Dungeon design guides are fairly common, but most of them dwell on minutae already covered in Dungeon Master's Guides. This product is especially useful because it ignores most of that stuff in favor of things that haven't been adequately covered. It also presents some easy organization techniques to manage information overload and streamline the dungeon creation process. Some highlights of the product are:
-Advice on making semi-realistic caves, tombs, castles, and manor houses. "Semi-realistic" is explicitly stated as the goal here, as opposed to completely abstract or restrictively realistic designs.
-Random inspiration and idea tables that are both evocative and flexible. Most random tables don't work well for me because they either assume a very specific setting, contain a bunch of really bland concepts, or both. But this book has long tables with lots of genuinely creative ideas.
-A streamlined method for figuring out the dungeon's history and construction. I usually minimize or avoid this issue because most products make dungeon histories sound dreary and irrelevant, but this book's method is faster and more interesting and changed my mind on the subject.
-A streamlined sector-based method for laying out dungeon levels. The writer suggests going back and doing the typical intricate graph paper designs afterwards, and gives a little advice on that, but the book doesn't really dwell on that and works well for those of us who prefer simpler flowchart dungeons.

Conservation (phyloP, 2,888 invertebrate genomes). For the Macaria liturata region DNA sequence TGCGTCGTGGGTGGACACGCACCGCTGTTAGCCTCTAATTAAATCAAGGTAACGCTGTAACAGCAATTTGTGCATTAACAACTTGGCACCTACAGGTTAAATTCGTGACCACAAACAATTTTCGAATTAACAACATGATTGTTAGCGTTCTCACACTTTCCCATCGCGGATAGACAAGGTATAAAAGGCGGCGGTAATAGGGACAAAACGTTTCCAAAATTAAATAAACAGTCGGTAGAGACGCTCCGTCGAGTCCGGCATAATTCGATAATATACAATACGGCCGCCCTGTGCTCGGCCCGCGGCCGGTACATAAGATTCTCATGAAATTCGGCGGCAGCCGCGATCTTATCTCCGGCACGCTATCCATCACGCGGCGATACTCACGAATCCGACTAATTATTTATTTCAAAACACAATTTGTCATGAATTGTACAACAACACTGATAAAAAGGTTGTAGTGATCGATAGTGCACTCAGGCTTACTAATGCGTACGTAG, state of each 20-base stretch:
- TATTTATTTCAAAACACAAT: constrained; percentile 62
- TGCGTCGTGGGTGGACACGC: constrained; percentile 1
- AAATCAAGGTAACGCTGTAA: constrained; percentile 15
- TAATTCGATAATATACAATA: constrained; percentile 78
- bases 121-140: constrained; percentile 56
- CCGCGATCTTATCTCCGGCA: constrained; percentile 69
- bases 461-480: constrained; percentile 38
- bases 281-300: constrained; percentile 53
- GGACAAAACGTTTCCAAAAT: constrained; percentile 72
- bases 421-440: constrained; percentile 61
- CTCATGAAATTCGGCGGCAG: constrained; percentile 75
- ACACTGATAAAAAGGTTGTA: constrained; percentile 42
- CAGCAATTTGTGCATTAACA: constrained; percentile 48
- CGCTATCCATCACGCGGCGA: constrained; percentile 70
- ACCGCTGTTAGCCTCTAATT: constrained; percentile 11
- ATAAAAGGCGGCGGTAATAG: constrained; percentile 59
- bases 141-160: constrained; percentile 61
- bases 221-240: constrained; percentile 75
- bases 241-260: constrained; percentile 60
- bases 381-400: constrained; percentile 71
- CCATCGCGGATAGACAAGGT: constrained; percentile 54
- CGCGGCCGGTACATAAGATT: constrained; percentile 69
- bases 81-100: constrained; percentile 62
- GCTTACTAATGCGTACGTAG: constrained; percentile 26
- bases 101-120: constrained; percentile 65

-Overall, almost everything in the book seems designed to make dungeon creation more efficient and less intimidating, rather than simply introducing more complications than I'd have if I did it by hand.
The art is mostly classic public domain stuff, but it looks pretty good in this context. The layout is decent enough and works especially well on a tablet, since it's single-column and uses a large font. The only downside is that the index is located 11 pages in and takes up several pages, and there's no bookmarks. Furthermore, as of this writing, the PDF is locked down so that new bookmarks can't be added, though that might be changed in a later version.
As an aside, this is an OSR product, but doesn't have two of the more infuriating traits that some OSR products import from the worst products of the old days.
One, it doesn't have a bunch of stupid puns and "hur hur this game is so silly isn't it" stuff a la Mystara or some Greyhawk products; it takes the subject matter reasonably seriously. If you're looking for a more serious OSR product, this is a great one.
Two, it doesn't have big issues with sexism or racism. There's only two problems that I found; one is that it mentions "African" under "primitive themes" on one table, and another is that it occasionally uses "gypsies" as a concept, though it's generally much better than most products on that subject. Fair warning there, but it's pretty solid and comfortable on the subject. It's overall better than the average TSR or Wizards of the Coast product when it comes to the subject.
In conclusion, I've found this product very inspiring and useful, so I'm giving it 5 out of 5.